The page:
“D’Albignac, being an intelligent man, took full advantage of the adulation which was poured on him; Soon he had his own carriage to transport him more quickly between the places to which he was summoned, and a servant to carry, a fitted mahogany case, all the ingredients with which he had adorned his repertory: variously flavored vinegars, oils with or without fruity taste, soy, caviar, truffles and anchovies, ketchup, meat essences, and even the yolks of eggs, which are the distinctive ingredient of mayonnaise.” – Brillat-Savarin
Chaste perfection is the hardest sought quality a good cook can ever hope to achieve. It’s not how much you can add, but rather how much can safely be removed that makes a dish noteworthy and memorable. A great vinaigrette, therefore, is the perfect litmus test of a cook’s ability. It requires a passionate understanding of how flavors work together as a whole rather than the scientific memorization of oil to vinegar ratios.
The art of French salad-making was introduced to England by Monsieur d’Albignac, who had fled the French Revolution for the relative safety of London. He subsequently lost everything, his family and fortune, in the political cataclysm that followed. One night, he was dining simply in a fashionable London tavern when he was approached by a group of young men eating more luxuriously than he could presently afford. After several glasses of champagne and golden sherry had bolstered their nerves, one of the youths called out to the Frenchman “Sir, we have heard that your countrymen are renowned for making both philosophical systems and salads. We would be happy to try at least one of these much-boasted accomplishments, and therefore politely request you to have the goodness to prepare a salad for us.”
D’Albignac asked for vinegar, oil, salt, pepper and mustard and prepared a proper salad. The young men were entranced. Over lively conversation they asked for d’Albignac’s address. A week later an invitation was offered for him to come to the home of an English noble and prepare his famous salad. The salad was the required masterpiece and d’Albignac quickly became known in London as ‘the fashionable salad-maker’ travelling between homes plying his craft.
The most simple things in life are frustratingly the hardest to master, a green salad is a perfect example, seemingly easy because relatively few ingredients are used. Yet how many salads have you eaten and concluded the person making it had absolutely no passion in their lives? Cooking is an art form we experience by touching, tasting, seeing and feeling. The properties of ingredients will change with your emotions, and obviously, the seasons.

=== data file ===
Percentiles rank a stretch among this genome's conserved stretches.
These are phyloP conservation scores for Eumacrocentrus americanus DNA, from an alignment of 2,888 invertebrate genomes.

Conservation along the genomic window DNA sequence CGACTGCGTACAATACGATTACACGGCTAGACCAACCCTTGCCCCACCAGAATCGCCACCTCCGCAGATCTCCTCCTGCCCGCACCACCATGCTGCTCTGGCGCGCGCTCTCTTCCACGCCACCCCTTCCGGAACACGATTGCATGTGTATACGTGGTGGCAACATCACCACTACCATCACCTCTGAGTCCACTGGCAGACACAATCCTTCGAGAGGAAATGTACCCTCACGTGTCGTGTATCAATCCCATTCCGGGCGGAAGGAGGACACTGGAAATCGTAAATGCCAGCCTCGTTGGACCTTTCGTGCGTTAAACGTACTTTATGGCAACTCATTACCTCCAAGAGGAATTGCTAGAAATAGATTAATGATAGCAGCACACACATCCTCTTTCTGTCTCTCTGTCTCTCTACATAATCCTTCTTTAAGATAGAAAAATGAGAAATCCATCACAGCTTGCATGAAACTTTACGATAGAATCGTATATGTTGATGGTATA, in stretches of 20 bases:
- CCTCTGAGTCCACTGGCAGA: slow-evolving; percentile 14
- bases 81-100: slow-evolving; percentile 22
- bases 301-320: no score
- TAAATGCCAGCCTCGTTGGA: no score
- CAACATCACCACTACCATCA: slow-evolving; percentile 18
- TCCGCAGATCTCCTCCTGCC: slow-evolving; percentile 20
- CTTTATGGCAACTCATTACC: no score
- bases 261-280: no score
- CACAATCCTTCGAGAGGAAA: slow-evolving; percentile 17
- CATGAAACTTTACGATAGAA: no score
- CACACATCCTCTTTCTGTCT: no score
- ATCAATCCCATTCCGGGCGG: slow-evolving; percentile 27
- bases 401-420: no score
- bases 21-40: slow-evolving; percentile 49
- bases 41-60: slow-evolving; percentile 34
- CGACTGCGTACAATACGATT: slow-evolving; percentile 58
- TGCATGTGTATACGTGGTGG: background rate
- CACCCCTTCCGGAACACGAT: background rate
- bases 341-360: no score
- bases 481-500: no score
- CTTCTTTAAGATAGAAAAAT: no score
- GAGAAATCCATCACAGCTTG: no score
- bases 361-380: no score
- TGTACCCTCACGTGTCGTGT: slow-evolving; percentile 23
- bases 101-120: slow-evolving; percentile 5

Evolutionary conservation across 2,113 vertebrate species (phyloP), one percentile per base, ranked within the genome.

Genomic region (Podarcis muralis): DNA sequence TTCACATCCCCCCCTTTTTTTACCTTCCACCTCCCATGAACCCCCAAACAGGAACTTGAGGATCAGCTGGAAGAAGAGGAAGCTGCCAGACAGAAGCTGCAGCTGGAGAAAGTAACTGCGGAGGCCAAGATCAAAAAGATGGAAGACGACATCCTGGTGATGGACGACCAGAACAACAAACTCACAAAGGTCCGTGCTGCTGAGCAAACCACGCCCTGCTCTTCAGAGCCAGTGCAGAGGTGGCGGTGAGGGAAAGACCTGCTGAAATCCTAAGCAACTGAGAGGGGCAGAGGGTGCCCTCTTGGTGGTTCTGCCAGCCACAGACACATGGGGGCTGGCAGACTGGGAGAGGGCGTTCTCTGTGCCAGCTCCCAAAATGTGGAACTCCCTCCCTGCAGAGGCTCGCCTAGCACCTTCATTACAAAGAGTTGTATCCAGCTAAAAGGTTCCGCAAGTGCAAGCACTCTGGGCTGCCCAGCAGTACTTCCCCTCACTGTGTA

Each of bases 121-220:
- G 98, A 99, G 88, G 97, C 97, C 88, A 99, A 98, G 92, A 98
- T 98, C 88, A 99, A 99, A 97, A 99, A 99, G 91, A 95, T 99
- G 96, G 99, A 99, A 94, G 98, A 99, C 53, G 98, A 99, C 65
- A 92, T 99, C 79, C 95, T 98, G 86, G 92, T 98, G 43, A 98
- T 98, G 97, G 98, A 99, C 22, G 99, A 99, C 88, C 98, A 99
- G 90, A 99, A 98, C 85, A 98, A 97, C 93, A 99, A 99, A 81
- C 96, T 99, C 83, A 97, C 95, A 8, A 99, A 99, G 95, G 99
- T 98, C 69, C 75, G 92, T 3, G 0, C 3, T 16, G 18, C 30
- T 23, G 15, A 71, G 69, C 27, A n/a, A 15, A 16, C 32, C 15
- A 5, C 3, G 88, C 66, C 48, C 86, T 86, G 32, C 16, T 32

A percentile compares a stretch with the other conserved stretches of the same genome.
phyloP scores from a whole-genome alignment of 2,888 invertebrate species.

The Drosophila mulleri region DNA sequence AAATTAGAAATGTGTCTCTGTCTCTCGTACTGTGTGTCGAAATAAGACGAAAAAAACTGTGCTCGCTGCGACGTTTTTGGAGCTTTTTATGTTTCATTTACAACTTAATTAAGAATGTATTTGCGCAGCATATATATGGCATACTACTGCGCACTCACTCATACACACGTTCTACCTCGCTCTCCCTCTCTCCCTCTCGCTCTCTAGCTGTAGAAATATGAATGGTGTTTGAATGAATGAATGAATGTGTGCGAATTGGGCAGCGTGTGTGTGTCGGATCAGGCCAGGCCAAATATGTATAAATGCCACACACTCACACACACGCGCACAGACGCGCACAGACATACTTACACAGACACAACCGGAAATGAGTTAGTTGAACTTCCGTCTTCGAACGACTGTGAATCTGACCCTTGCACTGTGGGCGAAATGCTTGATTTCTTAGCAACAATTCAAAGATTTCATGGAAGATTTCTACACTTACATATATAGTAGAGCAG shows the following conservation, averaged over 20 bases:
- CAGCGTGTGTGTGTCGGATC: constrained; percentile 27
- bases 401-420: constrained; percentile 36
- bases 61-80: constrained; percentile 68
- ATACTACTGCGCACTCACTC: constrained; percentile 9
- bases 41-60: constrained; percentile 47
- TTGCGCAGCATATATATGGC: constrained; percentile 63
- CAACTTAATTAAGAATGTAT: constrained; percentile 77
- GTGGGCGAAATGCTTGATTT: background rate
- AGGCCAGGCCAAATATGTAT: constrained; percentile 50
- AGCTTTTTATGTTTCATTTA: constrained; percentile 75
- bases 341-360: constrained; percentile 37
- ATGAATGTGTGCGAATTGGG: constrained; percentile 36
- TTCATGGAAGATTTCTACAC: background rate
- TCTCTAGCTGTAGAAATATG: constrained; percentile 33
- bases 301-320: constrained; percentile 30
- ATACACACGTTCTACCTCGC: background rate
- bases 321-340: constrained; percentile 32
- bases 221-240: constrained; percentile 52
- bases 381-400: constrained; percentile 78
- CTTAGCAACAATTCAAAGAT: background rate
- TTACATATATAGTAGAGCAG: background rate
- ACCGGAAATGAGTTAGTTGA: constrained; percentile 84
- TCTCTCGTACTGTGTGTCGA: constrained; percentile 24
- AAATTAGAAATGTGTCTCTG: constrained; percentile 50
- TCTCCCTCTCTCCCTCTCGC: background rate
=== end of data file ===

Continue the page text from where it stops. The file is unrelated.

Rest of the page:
To make a salad we need to scrutinize our ingredients. Fresh picked garlic is far less acidic than aged garlic. Despite man’s vain attempt to control nature, oils, even from the same maker, are not always the same. Lettuce varies with the conditions it was grown under and the season when you find it. Despite all the variables, the most important ingredient of a good salad is the wooden bowl you make it in. Many fancy cooking stores will try to sell you ones that have some kind of finish on them. The finish prevents garlic oil from infusing into the wood grain and therefore should be avoided at all costs. My bowl has been in the family for over 40 years.
The first step of making a salad: a proper vinaigrette. Start with a single peeled garlic clove placed in your wooden bowl. (Do not be tempted by pre-peeled garlic you can find it grocery stores. They are older and industrial tasting.) Mash the clove with the back of your whisk till the pungent garlic oil is released, and the bottom of your bowl is coated with it. A sprinkle of sea salt lifts the oils out of the grains of wood. I prefer Baleine sea salt but use what you can find. Add a splash red wine vinegar. Not all red wine vinegars are the same. Cheaper ones tend to have a chemical taste and should be avoided. I am hooked on Rosso red wine vinegar from Gullo. It is expensive in relation to the cheap vinegar found in most big stores but well worth the price, a small bottle retails for around $22. Add a spoonful of Faillot mustard to marry the flavors. Faillot is the king of commonly available mustard (around $6). When you graduate to the good stuff you will never ask to pass the Grey Poupon again.
For salad oils, I tend to use neutral tasting ones, like a second or third press olive oil or even canola. Finishing olive oils are too overpowering for simple vinaigrettes. A grate of black pepper to lend a slight spiciness. A small drizzle of salad oil whisked in, and it is ready.
The finished vinaigrette should be emulsified, taste creamy and fresh with the perfect balance of tart, salt and richness.
The second critical step is selecting the greens. Remember, people eat whole dishes, not individual components. All your effort in making a flawless vinaigrette can be instantly ruined by the taste and texture of mediocre lettuce. My preference is for tender spring-time mache (lamb’s lettuce, corn lettuce) grown in dirt. These have hard to beat texture and flavor, but the season only lasts a few short weeks, so it is not the perfect solution. The next choice is sweet and tender butter lettuce grown in dirt. The hydroponic versions found in a lot of stores are an ok substitute, but they lack the depth of flavor dirt gives. I shy away from romaine, red leaf and green leaf lettuces. They tend to be tougher and have sharper flavors. I like radicchio and endive for more composed salads.
Now go to the kitchen and make your French green salad. It is the perfect accompaniment to grilled beef and lamb or a warm baguette!
Anatomy of a Perfect French Green Salad